It’s time the Liberal Democrats got some backbone. Basic Income is the perfect place to start.

As the Liberal Democrats’ 2021 Spring Conference starts, I find I have seriously mixed feelings towards my party.

On one hand, I’m excited. Ideas and energy are building at the grassroots, with local parties and members doing wonderful things in their communities in the context of the pandemic (as this video shows). At the same time our sister parties around the world — most notably the Canadian Liberals and D66 in the Netherlands — are making real ground in the global fight against nationalism and indeed authoritarianism.

D66 leader Sigrid Kaag celebrates after her party’s strong showing in the Dutch election. Photograph: Martijn Beekman / Guardian

On the other, I’m simmering with frustration. Our party leadership appears unable to drive our principles into the new, less familiar territory we must occupy to meet the scale and challenge of the current crisis. On the national stage, we are at best achieving tiny, fleeting spikes of relevance by getting angry about the latest outrage committed by Johnson and his cronies just before Labour or the Greens do. Yet this is all tactics and no strategy. We have no coherent political project, at a time when Britain needs a clear statement of liberalism more than it ever has.

Patience, you might say. There is time to build before the next General Election in 2024.

But that is not good enough. We as a party deserve better. The nation needs better. And the time for better is not later, but now.

We are the outset of the biggest election campaign the for-now-United Kingdom has ever seen outside a General Election. The Scottish Parliament. The Welsh Senedd. Mayors all over the country. A double helping of County, District and Parish Councils. 6th May 2021 is a huge moment to make an impact on the national stage, and land a big liberal narrative for the sake of the country. We have to take it. There is still time to do so, but not much.

The next question, then, is this: What would it look like to seize this moment? What is the standard we should be holding the party leadership to over the coming days? How can we make 2021 count for liberalism and for the country?

The foundation of the answer is Basic Income, adopted as party policy at our Autumn Conference just a few months ago by an overwhelming margin of 715 to 250 votes. This should not just be quiet, background party policy, or something that is only in the hands and voices of the grassroots; it should be positioned as the foundation stone of a UK-wide 2021 Election proposition. In order to do this:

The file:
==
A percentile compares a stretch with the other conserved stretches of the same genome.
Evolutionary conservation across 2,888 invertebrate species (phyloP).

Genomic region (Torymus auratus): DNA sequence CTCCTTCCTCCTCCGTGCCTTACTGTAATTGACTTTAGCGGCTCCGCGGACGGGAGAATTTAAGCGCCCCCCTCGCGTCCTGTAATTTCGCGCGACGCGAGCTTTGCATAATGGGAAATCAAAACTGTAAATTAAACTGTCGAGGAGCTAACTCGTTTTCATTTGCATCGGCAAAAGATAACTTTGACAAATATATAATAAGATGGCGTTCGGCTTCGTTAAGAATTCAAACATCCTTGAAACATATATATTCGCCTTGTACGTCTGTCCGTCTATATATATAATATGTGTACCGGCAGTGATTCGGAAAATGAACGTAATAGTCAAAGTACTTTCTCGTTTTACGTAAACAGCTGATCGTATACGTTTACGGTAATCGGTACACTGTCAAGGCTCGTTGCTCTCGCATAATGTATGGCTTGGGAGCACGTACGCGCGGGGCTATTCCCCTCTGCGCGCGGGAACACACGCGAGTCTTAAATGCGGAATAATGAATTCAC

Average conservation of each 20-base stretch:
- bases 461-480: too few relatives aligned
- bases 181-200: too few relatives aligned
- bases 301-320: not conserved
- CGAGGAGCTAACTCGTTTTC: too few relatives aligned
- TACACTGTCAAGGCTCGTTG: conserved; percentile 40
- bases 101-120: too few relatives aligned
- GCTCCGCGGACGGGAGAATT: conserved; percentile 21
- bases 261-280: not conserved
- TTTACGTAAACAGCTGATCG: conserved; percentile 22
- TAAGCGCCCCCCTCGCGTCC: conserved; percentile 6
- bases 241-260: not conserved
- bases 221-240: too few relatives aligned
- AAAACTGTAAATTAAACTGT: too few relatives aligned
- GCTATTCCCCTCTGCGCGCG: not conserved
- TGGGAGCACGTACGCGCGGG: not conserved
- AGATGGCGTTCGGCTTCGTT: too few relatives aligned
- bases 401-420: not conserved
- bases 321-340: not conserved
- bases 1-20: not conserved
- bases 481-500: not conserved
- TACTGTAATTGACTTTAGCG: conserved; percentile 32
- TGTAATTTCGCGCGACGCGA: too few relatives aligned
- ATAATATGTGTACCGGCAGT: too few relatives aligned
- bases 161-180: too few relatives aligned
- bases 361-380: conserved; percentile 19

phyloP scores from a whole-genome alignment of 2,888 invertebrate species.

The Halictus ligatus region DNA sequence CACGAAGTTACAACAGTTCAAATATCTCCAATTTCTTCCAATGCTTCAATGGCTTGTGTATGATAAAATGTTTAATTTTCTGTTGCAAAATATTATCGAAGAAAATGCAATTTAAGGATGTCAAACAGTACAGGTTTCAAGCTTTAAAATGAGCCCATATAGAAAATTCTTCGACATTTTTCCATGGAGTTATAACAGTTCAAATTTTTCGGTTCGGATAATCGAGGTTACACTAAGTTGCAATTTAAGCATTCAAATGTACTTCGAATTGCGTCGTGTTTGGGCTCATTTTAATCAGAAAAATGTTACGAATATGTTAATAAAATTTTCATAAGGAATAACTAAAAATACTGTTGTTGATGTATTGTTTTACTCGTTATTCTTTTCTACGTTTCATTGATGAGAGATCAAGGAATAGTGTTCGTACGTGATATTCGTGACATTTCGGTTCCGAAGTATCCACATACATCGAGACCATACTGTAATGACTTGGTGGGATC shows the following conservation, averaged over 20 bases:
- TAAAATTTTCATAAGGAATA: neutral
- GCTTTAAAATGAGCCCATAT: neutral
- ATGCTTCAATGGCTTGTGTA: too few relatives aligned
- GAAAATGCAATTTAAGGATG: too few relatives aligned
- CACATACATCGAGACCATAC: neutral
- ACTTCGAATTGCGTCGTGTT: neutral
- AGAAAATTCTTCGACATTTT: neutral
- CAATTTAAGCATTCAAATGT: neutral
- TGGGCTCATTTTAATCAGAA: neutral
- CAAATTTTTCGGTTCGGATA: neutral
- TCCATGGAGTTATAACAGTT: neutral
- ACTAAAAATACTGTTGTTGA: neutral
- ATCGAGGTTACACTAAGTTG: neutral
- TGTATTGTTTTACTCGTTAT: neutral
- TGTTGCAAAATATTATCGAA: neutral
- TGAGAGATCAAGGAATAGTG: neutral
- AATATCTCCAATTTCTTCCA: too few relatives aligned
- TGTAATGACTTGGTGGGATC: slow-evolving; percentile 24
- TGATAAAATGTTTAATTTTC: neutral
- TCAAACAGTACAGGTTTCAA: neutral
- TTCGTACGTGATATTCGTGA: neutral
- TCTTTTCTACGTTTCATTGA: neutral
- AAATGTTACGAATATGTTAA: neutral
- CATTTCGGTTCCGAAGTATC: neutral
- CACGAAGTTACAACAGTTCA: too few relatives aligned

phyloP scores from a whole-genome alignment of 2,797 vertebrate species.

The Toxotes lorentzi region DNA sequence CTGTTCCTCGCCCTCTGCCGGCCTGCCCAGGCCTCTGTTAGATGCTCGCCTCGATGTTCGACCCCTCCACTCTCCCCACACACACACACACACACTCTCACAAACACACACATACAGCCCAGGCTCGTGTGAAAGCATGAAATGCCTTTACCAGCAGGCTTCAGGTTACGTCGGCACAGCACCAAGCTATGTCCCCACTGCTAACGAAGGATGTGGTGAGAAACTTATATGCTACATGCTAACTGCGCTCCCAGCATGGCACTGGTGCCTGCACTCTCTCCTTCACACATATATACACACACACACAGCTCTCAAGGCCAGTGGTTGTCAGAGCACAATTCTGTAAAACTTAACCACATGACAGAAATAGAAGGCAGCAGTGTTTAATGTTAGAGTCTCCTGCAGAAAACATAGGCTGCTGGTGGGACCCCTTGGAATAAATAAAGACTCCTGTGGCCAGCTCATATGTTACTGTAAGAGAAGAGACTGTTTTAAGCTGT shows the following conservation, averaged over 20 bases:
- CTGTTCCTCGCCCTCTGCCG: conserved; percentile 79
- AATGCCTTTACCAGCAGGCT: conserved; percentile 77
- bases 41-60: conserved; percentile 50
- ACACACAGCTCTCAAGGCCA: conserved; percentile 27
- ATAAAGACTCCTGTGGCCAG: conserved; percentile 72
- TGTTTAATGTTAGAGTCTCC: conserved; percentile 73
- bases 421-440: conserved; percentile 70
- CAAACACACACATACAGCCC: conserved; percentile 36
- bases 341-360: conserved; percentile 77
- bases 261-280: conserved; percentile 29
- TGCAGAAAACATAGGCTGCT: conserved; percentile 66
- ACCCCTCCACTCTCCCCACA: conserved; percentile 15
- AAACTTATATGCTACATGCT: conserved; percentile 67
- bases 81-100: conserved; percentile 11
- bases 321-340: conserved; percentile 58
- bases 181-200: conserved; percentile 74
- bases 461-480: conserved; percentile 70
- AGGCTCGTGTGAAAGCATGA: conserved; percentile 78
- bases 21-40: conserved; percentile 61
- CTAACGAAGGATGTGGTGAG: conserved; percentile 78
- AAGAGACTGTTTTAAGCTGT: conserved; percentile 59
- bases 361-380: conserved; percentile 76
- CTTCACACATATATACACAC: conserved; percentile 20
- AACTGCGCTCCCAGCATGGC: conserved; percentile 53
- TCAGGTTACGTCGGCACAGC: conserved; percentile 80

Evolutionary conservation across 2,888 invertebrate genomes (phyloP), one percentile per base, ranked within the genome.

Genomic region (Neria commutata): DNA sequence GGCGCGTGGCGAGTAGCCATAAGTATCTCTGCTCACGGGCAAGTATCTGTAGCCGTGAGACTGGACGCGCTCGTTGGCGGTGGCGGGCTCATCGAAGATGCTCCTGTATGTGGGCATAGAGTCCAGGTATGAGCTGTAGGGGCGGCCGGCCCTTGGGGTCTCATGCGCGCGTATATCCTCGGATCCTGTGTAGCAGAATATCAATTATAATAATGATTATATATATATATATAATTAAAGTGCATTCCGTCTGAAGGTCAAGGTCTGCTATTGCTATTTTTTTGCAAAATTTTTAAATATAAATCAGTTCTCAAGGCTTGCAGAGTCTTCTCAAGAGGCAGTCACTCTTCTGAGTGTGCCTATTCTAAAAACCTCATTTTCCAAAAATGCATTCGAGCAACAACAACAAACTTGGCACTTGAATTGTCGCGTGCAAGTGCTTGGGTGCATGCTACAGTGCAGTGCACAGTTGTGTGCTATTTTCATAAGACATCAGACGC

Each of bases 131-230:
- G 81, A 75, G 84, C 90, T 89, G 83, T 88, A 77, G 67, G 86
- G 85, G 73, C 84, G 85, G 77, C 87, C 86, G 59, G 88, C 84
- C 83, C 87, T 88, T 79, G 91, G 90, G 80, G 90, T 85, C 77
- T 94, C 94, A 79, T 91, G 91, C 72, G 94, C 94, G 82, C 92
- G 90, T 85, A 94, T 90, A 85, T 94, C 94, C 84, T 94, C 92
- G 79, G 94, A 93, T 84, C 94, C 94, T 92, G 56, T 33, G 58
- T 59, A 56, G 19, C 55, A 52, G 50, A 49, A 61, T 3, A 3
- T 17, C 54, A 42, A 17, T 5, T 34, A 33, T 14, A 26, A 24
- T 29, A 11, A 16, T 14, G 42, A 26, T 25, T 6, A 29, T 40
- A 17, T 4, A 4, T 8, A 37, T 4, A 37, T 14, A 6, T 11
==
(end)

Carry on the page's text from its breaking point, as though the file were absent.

• The Scottish Liberal Democrats should follow the Welsh in making a nationwide trial — not localised pilots — a manifesto commitment; both should elevate this to flagship status, not just one proposal among many
  • All mayoral candidates should do the same at the level of their cities and city-regions — not just supporting disparate motions for borough-level trials as is happening in London, admirable as this is, but making a whole that is more than the sum of the parts
  • Our local government movement should commit that every Liberal Democrat-led Council will write to the Chancellor demanding the right to host a localised trial, as the Hull party has campaigned for
  • Armed with these commitments, Ed Davey should lead a major event bringing together voices from all these parts of the party to launch this commitment, positioning himself and his economic expertise in support of all of them

Part of the reason why this would be such a powerful move is that Basic Income is the right intervention at the right time — one that would build on Jamie Stone’s energetic campaigning in support of the three million excluded from government support during the pandemic to date, and would give everyone a foundation as we enter its next phase, which any honest person (and so not the Conservatives) will acknowledge as an extended period of change and uncertainty.

The big reason, though, is that it is a hugely powerful carrier of a bigger message about what liberalism is.

A campaign with Basic Income at its heart would be a campaign equipped to restate and recommit to that deepest fundamental of liberalism: belief in people.

Belief that, given the right conditions, people want to contribute to their communities and the nation.

Basic Income matters because it creates those conditions. It is the essential foundation for a liberal future — and talking about it creates an opportunity to describe that liberal future, while being firmly rooted in the liberal tradition.

Basic Income is not an idea that is new to liberals.

Jo Grimond, who led the party from 1956 to 1967, believed in it. Indeed, championing Basic Income in this way would allow us to recommit credibly and publicly to Grimond’s three principles for a liberal society: